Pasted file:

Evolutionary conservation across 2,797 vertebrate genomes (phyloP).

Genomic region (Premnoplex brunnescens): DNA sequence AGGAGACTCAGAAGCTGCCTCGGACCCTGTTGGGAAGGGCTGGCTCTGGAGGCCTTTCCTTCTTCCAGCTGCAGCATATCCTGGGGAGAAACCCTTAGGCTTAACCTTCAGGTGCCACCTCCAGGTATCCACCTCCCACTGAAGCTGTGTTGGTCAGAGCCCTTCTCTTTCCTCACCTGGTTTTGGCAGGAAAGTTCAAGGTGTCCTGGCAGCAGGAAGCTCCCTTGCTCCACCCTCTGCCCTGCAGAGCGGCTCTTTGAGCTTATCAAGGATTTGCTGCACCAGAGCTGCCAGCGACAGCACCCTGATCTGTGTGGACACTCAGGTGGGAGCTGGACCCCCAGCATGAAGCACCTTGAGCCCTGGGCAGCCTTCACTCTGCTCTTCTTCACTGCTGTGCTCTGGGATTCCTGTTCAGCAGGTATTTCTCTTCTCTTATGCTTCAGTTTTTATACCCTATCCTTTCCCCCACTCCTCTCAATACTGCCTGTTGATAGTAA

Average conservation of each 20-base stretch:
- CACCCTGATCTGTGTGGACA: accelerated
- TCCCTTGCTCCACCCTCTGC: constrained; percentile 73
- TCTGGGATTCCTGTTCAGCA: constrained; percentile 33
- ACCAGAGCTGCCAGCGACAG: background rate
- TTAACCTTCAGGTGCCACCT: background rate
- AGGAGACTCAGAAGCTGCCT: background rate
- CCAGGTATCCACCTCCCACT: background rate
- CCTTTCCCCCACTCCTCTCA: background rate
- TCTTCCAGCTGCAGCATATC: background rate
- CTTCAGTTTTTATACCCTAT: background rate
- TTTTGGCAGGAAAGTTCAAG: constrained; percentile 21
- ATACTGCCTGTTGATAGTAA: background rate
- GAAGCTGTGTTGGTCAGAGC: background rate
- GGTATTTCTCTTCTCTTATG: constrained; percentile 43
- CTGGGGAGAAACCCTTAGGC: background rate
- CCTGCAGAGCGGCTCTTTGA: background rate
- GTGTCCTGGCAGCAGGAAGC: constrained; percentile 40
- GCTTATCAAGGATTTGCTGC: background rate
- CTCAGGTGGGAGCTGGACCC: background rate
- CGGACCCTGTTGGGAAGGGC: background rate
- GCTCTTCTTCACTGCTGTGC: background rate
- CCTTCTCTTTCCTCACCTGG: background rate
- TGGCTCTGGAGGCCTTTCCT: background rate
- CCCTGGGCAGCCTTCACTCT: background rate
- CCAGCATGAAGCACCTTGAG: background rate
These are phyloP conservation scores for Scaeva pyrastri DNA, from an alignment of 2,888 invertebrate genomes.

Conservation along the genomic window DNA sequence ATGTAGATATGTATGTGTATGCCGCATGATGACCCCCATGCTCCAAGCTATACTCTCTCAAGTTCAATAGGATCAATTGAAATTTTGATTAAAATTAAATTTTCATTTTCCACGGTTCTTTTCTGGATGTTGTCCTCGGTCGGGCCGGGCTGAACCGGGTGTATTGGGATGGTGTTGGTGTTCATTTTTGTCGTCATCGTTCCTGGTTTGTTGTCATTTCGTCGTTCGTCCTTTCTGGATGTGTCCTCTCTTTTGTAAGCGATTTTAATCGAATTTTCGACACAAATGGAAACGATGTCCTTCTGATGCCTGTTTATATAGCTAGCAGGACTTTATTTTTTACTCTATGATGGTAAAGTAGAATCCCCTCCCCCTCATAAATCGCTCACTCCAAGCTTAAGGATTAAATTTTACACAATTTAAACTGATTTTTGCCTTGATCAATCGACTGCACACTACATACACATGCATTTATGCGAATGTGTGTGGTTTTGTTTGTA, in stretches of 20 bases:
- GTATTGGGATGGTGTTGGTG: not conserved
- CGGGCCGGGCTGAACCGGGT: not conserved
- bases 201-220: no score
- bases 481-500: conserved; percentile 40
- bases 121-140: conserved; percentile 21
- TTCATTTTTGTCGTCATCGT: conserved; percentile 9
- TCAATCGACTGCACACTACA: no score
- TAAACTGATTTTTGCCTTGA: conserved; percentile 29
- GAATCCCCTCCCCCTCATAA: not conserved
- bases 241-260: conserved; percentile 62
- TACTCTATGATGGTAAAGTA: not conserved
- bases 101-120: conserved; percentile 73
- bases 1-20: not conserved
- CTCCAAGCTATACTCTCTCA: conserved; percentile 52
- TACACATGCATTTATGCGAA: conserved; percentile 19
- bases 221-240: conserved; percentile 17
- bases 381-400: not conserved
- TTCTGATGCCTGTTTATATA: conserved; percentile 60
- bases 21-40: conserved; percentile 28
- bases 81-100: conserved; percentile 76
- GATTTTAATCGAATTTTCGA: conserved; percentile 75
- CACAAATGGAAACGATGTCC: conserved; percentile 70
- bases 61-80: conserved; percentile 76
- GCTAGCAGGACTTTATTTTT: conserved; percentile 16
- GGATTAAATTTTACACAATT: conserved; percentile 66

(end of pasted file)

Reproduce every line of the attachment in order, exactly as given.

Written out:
Evolutionary conservation across 2,797 vertebrate genomes (phyloP).

Genomic region (Premnoplex brunnescens): DNA sequence AGGAGACTCAGAAGCTGCCTCGGACCCTGTTGGGAAGGGCTGGCTCTGGAGGCCTTTCCTTCTTCCAGCTGCAGCATATCCTGGGGAGAAACCCTTAGGCTTAACCTTCAGGTGCCACCTCCAGGTATCCACCTCCCACTGAAGCTGTGTTGGTCAGAGCCCTTCTCTTTCCTCACCTGGTTTTGGCAGGAAAGTTCAAGGTGTCCTGGCAGCAGGAAGCTCCCTTGCTCCACCCTCTGCCCTGCAGAGCGGCTCTTTGAGCTTATCAAGGATTTGCTGCACCAGAGCTGCCAGCGACAGCACCCTGATCTGTGTGGACACTCAGGTGGGAGCTGGACCCCCAGCATGAAGCACCTTGAGCCCTGGGCAGCCTTCACTCTGCTCTTCTTCACTGCTGTGCTCTGGGATTCCTGTTCAGCAGGTATTTCTCTTCTCTTATGCTTCAGTTTTTATACCCTATCCTTTCCCCCACTCCTCTCAATACTGCCTGTTGATAGTAA

Average conservation of each 20-base stretch:
- CACCCTGATCTGTGTGGACA: accelerated
- TCCCTTGCTCCACCCTCTGC: constrained; percentile 73
- TCTGGGATTCCTGTTCAGCA: constrained; percentile 33
- ACCAGAGCTGCCAGCGACAG: background rate
- TTAACCTTCAGGTGCCACCT: background rate
- AGGAGACTCAGAAGCTGCCT: background rate
- CCAGGTATCCACCTCCCACT: background rate
- CCTTTCCCCCACTCCTCTCA: background rate
- TCTTCCAGCTGCAGCATATC: background rate
- CTTCAGTTTTTATACCCTAT: background rate
- TTTTGGCAGGAAAGTTCAAG: constrained; percentile 21
- ATACTGCCTGTTGATAGTAA: background rate
- GAAGCTGTGTTGGTCAGAGC: background rate
- GGTATTTCTCTTCTCTTATG: constrained; percentile 43
- CTGGGGAGAAACCCTTAGGC: background rate
- CCTGCAGAGCGGCTCTTTGA: background rate
- GTGTCCTGGCAGCAGGAAGC: constrained; percentile 40
- GCTTATCAAGGATTTGCTGC: background rate
- CTCAGGTGGGAGCTGGACCC: background rate
- CGGACCCTGTTGGGAAGGGC: background rate
- GCTCTTCTTCACTGCTGTGC: background rate
- CCTTCTCTTTCCTCACCTGG: background rate
- TGGCTCTGGAGGCCTTTCCT: background rate
- CCCTGGGCAGCCTTCACTCT: background rate
- CCAGCATGAAGCACCTTGAG: background rate
These are phyloP conservation scores for Scaeva pyrastri DNA, from an alignment of 2,888 invertebrate genomes.

Conservation along the genomic window DNA sequence ATGTAGATATGTATGTGTATGCCGCATGATGACCCCCATGCTCCAAGCTATACTCTCTCAAGTTCAATAGGATCAATTGAAATTTTGATTAAAATTAAATTTTCATTTTCCACGGTTCTTTTCTGGATGTTGTCCTCGGTCGGGCCGGGCTGAACCGGGTGTATTGGGATGGTGTTGGTGTTCATTTTTGTCGTCATCGTTCCTGGTTTGTTGTCATTTCGTCGTTCGTCCTTTCTGGATGTGTCCTCTCTTTTGTAAGCGATTTTAATCGAATTTTCGACACAAATGGAAACGATGTCCTTCTGATGCCTGTTTATATAGCTAGCAGGACTTTATTTTTTACTCTATGATGGTAAAGTAGAATCCCCTCCCCCTCATAAATCGCTCACTCCAAGCTTAAGGATTAAATTTTACACAATTTAAACTGATTTTTGCCTTGATCAATCGACTGCACACTACATACACATGCATTTATGCGAATGTGTGTGGTTTTGTTTGTA, in stretches of 20 bases:
- GTATTGGGATGGTGTTGGTG: not conserved
- CGGGCCGGGCTGAACCGGGT: not conserved
- bases 201-220: no score
- bases 481-500: conserved; percentile 40
- bases 121-140: conserved; percentile 21
- TTCATTTTTGTCGTCATCGT: conserved; percentile 9
- TCAATCGACTGCACACTACA: no score
- TAAACTGATTTTTGCCTTGA: conserved; percentile 29
- GAATCCCCTCCCCCTCATAA: not conserved
- bases 241-260: conserved; percentile 62
- TACTCTATGATGGTAAAGTA: not conserved
- bases 101-120: conserved; percentile 73
- bases 1-20: not conserved
- CTCCAAGCTATACTCTCTCA: conserved; percentile 52
- TACACATGCATTTATGCGAA: conserved; percentile 19
- bases 221-240: conserved; percentile 17
- bases 381-400: not conserved
- TTCTGATGCCTGTTTATATA: conserved; percentile 60
- bases 21-40: conserved; percentile 28
- bases 81-100: conserved; percentile 76
- GATTTTAATCGAATTTTCGA: conserved; percentile 75
- CACAAATGGAAACGATGTCC: conserved; percentile 70
- bases 61-80: conserved; percentile 76
- GCTAGCAGGACTTTATTTTT: conserved; percentile 16
- GGATTAAATTTTACACAATT: conserved; percentile 66